This left 'The Office' with a sizable hole to fill, and so far, the results have been mixed. While the show remains funny, the loss of his talent remains a void. The ensemble cast is still strong, but the changes caused by Carell's departure have yet to come together.

The primary example of this is James Spader's addition as 'Robert California.' The character is meant to be a kind of mysterious CEO that nobody can quite understand or feel comfortable around.

While this type of character might eventually develop into another offbeat person in an office of misfits, it really is not working at this time. The character as he has been presented so far disrupts the flow of each episode as everybody freezes in his presence.

Also, the elevation of the 'Andy Bernard' character (portrayed by Ed Helms) to the office manager is a work in progress. In some respects, maybe the show's executives wanted to cushion the blow caused by Carell's departure.

This is because the 'Bernard' character is similar to Carell’s character in that it is providing a lot of insecurity and buffoonery to the office manager position. True, the character is not being done with the same narcissism as the 'Michael Scott' character, but the similarities are obvious.

The bottom line is the show is at a crossroads. Will it transition into a new and creatively appealing period? Or has it started sliding downward as most long-running shows eventually do?

Time will tell, but decline is inevitable with comedies. At some point, the envelope cannot be pushed any further. Only a handful of shows have stopped while at the top, and many push forward until the decay is painful to watch (remember the final seasons of 'M*A*S*H*'?)

I am hoping for the best, but it may be time to be a realist about the situation. At least, the good seasons can be relived in syndication.

Thursday, January 19, 2012

2012 Tennessee Volunteers football schedule more inviting than last season

Put simply, the 2011 football season was one to forget for the Tennessee Volunteers. After a promising 3-1 start, the team fell apart in October and November because of key injuries and a difficult schedule. Of course, this does not really explain the disastrous loss to Kentucky to end the season, but I am doing my best to forget that happened.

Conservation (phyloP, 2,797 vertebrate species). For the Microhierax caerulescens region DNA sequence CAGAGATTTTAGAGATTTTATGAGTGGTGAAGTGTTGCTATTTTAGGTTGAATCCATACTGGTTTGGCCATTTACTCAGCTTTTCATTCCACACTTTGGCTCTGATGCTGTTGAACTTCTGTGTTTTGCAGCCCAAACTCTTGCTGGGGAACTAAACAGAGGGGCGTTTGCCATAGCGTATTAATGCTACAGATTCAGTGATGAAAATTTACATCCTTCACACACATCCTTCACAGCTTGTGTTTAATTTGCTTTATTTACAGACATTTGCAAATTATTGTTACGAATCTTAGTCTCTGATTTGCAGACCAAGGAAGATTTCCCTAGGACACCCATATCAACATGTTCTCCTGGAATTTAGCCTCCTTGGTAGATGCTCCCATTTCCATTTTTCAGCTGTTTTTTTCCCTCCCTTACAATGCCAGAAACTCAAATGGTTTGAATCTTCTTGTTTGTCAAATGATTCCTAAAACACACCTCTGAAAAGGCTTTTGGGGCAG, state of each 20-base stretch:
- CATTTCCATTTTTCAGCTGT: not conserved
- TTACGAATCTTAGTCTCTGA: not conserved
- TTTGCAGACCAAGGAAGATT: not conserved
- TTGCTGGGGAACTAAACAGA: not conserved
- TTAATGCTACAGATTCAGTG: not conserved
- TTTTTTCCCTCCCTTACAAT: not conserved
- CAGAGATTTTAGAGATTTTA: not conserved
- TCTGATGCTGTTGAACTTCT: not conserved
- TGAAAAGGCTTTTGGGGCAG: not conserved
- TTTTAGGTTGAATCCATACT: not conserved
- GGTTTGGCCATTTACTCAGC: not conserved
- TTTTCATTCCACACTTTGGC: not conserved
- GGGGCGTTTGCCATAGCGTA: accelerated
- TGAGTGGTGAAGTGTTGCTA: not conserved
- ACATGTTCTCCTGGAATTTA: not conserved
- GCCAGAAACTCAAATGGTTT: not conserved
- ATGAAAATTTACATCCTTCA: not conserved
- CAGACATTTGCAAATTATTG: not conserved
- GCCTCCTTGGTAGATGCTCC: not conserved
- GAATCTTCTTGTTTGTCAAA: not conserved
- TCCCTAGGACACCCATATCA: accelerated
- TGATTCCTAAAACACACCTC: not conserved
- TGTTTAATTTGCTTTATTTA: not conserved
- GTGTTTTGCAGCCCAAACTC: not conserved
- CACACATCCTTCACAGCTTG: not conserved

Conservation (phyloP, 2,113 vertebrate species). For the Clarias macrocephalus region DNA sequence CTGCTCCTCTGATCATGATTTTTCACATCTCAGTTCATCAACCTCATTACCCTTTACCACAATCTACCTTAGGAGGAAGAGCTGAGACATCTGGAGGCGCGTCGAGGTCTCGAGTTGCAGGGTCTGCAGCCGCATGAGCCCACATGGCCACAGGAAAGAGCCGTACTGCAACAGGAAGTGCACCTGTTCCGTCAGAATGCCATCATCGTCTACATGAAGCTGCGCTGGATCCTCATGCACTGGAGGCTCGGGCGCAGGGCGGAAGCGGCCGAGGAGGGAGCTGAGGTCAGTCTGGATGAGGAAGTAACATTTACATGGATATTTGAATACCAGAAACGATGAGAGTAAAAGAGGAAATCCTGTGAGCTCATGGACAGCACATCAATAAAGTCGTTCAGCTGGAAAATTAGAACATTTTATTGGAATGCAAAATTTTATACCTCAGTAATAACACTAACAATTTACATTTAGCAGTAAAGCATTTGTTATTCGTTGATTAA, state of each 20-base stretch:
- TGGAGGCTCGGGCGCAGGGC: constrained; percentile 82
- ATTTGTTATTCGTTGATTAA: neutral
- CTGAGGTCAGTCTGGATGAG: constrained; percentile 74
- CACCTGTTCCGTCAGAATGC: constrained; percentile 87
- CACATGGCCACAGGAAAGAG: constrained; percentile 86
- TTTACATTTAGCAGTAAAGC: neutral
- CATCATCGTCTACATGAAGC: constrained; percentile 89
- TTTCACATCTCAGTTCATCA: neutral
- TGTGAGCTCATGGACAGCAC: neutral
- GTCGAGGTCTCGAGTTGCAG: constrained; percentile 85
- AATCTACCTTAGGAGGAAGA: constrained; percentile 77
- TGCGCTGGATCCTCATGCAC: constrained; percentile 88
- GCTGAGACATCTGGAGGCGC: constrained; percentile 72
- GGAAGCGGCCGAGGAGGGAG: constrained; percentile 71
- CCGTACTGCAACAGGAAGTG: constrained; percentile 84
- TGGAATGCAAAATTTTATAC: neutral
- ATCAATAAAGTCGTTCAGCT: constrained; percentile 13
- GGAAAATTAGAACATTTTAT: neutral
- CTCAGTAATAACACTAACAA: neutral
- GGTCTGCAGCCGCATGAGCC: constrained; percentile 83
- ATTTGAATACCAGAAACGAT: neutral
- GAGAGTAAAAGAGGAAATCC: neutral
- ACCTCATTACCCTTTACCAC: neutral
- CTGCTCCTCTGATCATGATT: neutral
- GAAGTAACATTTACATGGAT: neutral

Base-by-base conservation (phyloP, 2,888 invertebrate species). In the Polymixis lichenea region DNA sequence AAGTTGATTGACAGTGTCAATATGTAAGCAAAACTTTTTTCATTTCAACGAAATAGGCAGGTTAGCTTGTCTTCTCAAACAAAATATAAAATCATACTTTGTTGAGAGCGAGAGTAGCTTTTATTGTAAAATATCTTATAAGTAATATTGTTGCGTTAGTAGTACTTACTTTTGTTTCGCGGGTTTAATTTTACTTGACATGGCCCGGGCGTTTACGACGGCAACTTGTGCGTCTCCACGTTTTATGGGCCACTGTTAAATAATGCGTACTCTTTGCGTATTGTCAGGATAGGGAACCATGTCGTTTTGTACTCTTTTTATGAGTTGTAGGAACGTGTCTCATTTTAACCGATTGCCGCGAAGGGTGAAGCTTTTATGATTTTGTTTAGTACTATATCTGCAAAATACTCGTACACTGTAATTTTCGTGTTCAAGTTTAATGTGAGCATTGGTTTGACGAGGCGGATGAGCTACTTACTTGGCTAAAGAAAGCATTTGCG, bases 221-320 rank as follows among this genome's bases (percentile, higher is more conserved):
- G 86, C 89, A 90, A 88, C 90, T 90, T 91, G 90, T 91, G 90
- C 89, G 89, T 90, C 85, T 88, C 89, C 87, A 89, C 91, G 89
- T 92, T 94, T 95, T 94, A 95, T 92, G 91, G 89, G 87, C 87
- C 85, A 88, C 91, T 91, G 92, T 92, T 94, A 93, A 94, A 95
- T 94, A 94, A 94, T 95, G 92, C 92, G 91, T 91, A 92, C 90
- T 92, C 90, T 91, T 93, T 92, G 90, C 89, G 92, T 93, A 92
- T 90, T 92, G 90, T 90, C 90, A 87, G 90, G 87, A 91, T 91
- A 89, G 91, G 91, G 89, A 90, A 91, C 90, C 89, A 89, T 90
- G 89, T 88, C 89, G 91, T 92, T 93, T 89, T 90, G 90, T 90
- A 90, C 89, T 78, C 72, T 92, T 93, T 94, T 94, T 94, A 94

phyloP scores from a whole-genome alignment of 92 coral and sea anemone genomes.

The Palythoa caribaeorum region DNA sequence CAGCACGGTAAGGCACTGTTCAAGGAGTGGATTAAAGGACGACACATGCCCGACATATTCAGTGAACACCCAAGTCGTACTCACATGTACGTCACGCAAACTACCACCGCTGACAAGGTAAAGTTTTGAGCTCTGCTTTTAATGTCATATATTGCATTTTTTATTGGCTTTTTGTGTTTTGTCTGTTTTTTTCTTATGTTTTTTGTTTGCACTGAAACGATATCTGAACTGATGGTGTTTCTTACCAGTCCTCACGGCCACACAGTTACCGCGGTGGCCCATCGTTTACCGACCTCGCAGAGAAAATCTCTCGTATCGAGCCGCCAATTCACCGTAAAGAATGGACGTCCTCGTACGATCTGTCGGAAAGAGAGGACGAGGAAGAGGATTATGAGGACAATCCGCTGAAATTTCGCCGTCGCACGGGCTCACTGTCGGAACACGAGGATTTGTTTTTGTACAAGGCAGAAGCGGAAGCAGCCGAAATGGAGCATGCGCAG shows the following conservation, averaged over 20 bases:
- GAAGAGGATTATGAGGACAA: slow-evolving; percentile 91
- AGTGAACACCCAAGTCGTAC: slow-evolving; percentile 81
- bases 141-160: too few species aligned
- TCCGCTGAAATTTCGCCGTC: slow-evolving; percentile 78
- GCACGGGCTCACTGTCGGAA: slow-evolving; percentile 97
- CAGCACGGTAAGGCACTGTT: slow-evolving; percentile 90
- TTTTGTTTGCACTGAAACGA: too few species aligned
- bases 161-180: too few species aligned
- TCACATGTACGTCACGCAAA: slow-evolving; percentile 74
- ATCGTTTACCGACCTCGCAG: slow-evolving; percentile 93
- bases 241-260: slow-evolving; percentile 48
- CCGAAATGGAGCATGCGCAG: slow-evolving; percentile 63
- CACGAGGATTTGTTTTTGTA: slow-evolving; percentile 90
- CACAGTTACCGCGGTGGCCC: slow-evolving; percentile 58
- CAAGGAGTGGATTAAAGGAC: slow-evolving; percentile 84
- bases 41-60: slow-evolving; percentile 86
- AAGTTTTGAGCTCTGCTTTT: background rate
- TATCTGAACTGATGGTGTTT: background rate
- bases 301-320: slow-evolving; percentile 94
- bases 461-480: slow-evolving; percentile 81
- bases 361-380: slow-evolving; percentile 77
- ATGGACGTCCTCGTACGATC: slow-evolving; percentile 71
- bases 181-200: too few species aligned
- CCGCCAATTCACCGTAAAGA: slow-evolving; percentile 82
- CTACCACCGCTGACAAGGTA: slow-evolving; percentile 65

As the new year begins, let us look at the 2012 football schedule:

Aug. 31 -- vs. North Carolina State (at Atlanta)

Sept. 8 -- vs. Georgia State

Sept. 15 -- vs. Florida

Sept. 22 -- vs. Akron

Sept. 29 -- at Georgia

Oct. 13 -- at Mississippi State

Oct. 20 -- vs. Alabama

Oct. 27 -- at South Carolina

Nov. 3 -- vs. Troy

Nov. 10 -- vs. Missouri

Nov. 17 -- at Vanderbilt

Nov. 24 -- vs. Kentucky

At first glance, the schedule is much more manageable than last year (of course, this point of view could change once the season begins). Gone from last year’s schedule are LSU and Arkansas. Since both teams figure to be ranked in the preseason Top 10 next season, I won't shed any tears about not having to play them. Mississippi State and Missouri replace them in 2012.

The non-conference schedule is similar to last year's slate in that the Volunteers play one pretty good team and three pushovers. The opener against North Carolina State is a key to the season. That last sentence alone is an indication of how far the Tennessee program has fallen in the last 10 years. Back then, a game against a pretty good team from the Atlantic Coast Conference would have seemed right up our alley. Not now, however. After last season's fiasco, a loss in this game will only ramp up the negative mojo. It could be a setback from which the team cannot recover.

For season ticket holders, it is good that both the Florida and Alabama games are at home. Last season's home slate was kind of weak, so at least bigger names are visiting Neyland Stadium in 2012. Of course, in recent years, it has become a lot easier for fans of opposing teams to get tickets to games. Therefore, expect to see a lot of blue and orange and crimson and white at those games.

I will break down the season as we get closer to it. Obviously, this is a critical season for head coach Derek Dooley. People speculate about how many wins he has to get to keep his job, but I do not look at it that way. I need to see substantial improvement from the team. We could win eight games next season, but that would not necessarily mean we are seeing substantial improvement. It is not only who we beat but how we beat them.

Vols fans will be sitting on pins and needles this fall to say the least.

Friday, January 13, 2012

Quote of the day: Mark Twain

"Heaven goes by favor; if it went by merit, you would stay out and your dog would go in." -- Mark Twain.

No more human touch

The opinion of many is the level of customer service people enjoy has dramatically slipped over the years. My initial response is to agree with this point of view.

However, after thinking deeply about this for a few minutes, I am not so sure. After all, we all tend to romanticize the past. Experiences from decades ago are often remembered as being sweeter than they probably were.

Still, the level of customer service we experience is an interesting topic. I recently watched a documentary on the CNBC television network titled 'Customer Disservice' that analyzed the efforts of big companies to provide customer service and the attitudes of people toward them.